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Is My Child Too Immature for Second Grade?

By Dr. Lisa Hunter, Child Psychologist

Question:

My 7-year-old is very chatty in class. Academically he is strong in all the subjects but refuses to be quiet and is disruptive in class at times. I've tried removing his toys and rewarding him when he is good, but he always returns to his talkative ways. I'm thinking he is not mature enough for second grade. Should I remove him from second grade and place him back in first grade?

Answer:

Based on the information you provided, I do not think your son needs to be placed back in the first grade. It sounds like he needs a behavioral intervention plan to address his disruptive behavior in school.

Your son's teacher or the school's social worker should be able to devise such a plan with your input. The plan should identify three to five target behaviors that you and his teacher would like to see increased in school, for example, raising his hand when he wants to speak in class, listening when the teacher asks him to be quiet, using an "inside voice" in the classroom, etc.

The target behaviors should be specific and positively stated. Once the behaviors have been identified, the next step is to make sure that the teacher reinforces your son every time he demonstrates the target behavior. For example, he could get a sticker each time he demonstrates a target behavior and if he earns a certain number of stickers, he gets a bigger reward at school (e.g. extra time on the class computer, extra recess time, getting to be a special helper to the teacher, etc.) and at home. It is important that your son is reinforced immediately after he demonstrates the target behavior to help him make the connection between his behavior and the reinforcement.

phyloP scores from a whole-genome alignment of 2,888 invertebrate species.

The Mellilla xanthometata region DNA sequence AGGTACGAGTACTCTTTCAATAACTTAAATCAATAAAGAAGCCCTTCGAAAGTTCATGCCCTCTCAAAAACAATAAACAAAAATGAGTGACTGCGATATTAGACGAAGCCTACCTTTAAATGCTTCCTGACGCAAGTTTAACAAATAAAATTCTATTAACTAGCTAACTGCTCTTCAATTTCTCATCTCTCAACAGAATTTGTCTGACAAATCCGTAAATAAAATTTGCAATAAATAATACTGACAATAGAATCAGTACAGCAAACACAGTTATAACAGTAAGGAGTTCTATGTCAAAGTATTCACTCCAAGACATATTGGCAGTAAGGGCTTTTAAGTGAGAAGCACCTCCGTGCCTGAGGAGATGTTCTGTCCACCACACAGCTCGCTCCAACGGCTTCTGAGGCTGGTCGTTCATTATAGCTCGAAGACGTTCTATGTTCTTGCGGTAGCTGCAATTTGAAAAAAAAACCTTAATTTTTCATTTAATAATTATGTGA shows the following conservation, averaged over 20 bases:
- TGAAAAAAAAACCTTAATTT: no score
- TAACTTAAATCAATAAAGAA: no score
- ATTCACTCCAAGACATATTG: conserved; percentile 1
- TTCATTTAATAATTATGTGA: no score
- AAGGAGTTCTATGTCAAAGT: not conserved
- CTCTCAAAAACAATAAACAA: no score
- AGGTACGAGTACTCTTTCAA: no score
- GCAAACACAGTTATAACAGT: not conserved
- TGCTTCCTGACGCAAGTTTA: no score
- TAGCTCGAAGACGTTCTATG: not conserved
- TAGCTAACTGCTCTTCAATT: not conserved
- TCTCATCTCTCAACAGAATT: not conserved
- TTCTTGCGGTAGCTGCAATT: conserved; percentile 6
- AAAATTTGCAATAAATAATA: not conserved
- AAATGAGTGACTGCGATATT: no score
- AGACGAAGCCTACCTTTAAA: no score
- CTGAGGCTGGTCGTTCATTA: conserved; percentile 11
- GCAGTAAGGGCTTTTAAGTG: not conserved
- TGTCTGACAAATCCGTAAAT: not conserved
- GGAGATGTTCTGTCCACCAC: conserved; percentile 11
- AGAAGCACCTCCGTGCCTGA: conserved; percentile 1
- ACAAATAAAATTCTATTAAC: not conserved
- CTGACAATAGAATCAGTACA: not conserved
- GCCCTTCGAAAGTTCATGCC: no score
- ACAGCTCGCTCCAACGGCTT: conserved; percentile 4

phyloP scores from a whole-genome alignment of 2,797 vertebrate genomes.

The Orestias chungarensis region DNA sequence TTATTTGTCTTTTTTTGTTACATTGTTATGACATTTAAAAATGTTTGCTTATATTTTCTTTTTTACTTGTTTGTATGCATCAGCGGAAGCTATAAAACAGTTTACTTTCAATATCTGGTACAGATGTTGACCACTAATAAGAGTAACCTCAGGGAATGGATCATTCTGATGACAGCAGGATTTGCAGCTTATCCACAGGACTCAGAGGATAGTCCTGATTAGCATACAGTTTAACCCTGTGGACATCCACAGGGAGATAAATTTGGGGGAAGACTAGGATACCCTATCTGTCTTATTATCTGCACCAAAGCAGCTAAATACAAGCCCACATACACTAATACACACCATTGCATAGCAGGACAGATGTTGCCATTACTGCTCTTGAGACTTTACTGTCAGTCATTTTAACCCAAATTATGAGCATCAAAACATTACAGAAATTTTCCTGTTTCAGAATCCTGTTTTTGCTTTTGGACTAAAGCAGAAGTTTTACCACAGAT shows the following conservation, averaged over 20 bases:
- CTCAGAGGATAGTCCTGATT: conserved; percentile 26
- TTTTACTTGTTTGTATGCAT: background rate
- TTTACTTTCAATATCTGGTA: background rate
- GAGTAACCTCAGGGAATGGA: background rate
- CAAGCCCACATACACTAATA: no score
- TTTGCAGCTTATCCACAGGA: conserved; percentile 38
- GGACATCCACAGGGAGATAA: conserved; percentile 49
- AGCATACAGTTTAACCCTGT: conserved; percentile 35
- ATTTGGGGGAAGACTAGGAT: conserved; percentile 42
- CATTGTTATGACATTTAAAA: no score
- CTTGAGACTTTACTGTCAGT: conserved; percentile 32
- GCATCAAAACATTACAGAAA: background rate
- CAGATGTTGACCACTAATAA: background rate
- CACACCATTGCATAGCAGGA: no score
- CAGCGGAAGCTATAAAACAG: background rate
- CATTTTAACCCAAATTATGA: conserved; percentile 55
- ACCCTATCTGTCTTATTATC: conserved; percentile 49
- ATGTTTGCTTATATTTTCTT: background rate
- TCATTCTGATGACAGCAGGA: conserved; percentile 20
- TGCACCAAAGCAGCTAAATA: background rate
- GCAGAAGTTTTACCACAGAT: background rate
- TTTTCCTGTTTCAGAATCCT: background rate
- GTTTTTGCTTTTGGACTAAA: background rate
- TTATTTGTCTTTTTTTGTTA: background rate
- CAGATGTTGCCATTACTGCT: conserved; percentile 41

A thoughtful and consistently implemented behavior intervention plan should lead to some positive results after two weeks. If your son's school behavior does not show any signs of improvement after this time, you may want to have your son evaluated by a child psychologist to determine if there are any other factors that may be contributing to his behavior in school.

Dr. Lisa Hunter is an assistant professor in the department of child psychiatry at Columbia University and the director of school-based mental health programs at Columbia University's Center for the Advancement of Children's Mental Health. Her research focuses on the development, implementation, and evaluation of school-based mental health and prevention programs. In addition she is a licensed clinical psychologist in private practice in New York City. She specializes in cognitive behavioral treatment for children and adolescents.

 

Advice from our experts is not a substitute for professional diagnosis or treatment from a health-care provider or learning expert familiar with your unique situation. We recommend consulting a qualified professional if you have concerns about your child's condition.